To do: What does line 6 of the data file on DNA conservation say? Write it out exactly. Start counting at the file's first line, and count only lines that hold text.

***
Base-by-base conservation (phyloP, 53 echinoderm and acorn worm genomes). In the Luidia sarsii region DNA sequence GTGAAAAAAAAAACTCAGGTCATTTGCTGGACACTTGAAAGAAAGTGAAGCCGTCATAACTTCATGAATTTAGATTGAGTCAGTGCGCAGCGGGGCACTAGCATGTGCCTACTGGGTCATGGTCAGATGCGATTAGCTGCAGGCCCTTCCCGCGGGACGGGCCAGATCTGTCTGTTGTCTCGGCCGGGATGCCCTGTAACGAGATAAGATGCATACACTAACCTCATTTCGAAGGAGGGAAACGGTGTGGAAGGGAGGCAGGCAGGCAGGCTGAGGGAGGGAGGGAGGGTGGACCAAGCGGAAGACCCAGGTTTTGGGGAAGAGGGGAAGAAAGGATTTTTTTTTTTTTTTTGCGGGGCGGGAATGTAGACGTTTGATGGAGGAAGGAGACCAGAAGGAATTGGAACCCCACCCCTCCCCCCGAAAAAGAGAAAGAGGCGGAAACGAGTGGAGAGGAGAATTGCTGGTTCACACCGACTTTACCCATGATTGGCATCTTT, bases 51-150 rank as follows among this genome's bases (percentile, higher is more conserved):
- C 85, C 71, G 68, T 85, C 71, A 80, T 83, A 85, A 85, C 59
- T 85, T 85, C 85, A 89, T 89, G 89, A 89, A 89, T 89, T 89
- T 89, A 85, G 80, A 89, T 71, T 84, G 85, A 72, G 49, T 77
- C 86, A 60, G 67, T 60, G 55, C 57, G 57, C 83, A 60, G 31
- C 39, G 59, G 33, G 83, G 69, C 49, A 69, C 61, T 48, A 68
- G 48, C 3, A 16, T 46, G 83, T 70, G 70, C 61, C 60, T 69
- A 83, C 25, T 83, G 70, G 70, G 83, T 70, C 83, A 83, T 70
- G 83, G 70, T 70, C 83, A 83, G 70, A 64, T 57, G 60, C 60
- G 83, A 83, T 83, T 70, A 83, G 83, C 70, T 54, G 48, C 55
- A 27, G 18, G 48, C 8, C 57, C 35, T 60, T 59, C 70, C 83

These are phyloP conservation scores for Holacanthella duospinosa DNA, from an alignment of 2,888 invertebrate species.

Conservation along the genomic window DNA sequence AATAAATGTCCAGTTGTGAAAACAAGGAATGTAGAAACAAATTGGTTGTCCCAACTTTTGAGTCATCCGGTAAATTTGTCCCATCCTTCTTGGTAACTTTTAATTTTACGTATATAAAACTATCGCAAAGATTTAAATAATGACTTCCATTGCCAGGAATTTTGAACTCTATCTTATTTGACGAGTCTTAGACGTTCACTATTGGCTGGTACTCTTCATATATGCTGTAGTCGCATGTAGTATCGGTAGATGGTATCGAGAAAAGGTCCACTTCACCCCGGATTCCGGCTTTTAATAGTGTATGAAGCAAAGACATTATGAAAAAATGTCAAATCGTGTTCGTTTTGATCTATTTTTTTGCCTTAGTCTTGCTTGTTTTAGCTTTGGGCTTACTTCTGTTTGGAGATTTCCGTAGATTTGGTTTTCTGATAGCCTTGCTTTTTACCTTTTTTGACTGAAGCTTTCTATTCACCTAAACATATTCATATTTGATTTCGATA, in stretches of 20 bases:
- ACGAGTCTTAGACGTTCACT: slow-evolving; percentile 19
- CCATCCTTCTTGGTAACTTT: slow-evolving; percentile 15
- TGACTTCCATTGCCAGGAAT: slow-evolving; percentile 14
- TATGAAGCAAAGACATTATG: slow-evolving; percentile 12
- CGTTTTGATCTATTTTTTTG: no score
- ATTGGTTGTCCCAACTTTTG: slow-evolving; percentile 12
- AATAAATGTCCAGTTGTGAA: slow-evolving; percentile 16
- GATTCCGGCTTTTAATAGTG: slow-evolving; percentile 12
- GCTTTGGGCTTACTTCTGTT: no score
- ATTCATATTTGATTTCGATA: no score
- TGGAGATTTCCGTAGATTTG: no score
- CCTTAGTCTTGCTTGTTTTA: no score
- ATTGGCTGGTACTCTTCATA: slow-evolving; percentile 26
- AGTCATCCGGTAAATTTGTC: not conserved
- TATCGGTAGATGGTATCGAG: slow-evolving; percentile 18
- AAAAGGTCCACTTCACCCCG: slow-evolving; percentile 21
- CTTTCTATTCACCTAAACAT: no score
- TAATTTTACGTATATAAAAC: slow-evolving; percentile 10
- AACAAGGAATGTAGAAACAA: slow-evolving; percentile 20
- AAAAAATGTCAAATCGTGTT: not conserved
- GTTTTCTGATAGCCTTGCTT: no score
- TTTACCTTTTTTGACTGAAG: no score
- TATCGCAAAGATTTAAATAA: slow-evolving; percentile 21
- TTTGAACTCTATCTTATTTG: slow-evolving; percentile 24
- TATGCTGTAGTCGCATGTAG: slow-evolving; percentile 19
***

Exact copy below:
- C 39, G 59, G 33, G 83, G 69, C 49, A 69, C 61, T 48, A 68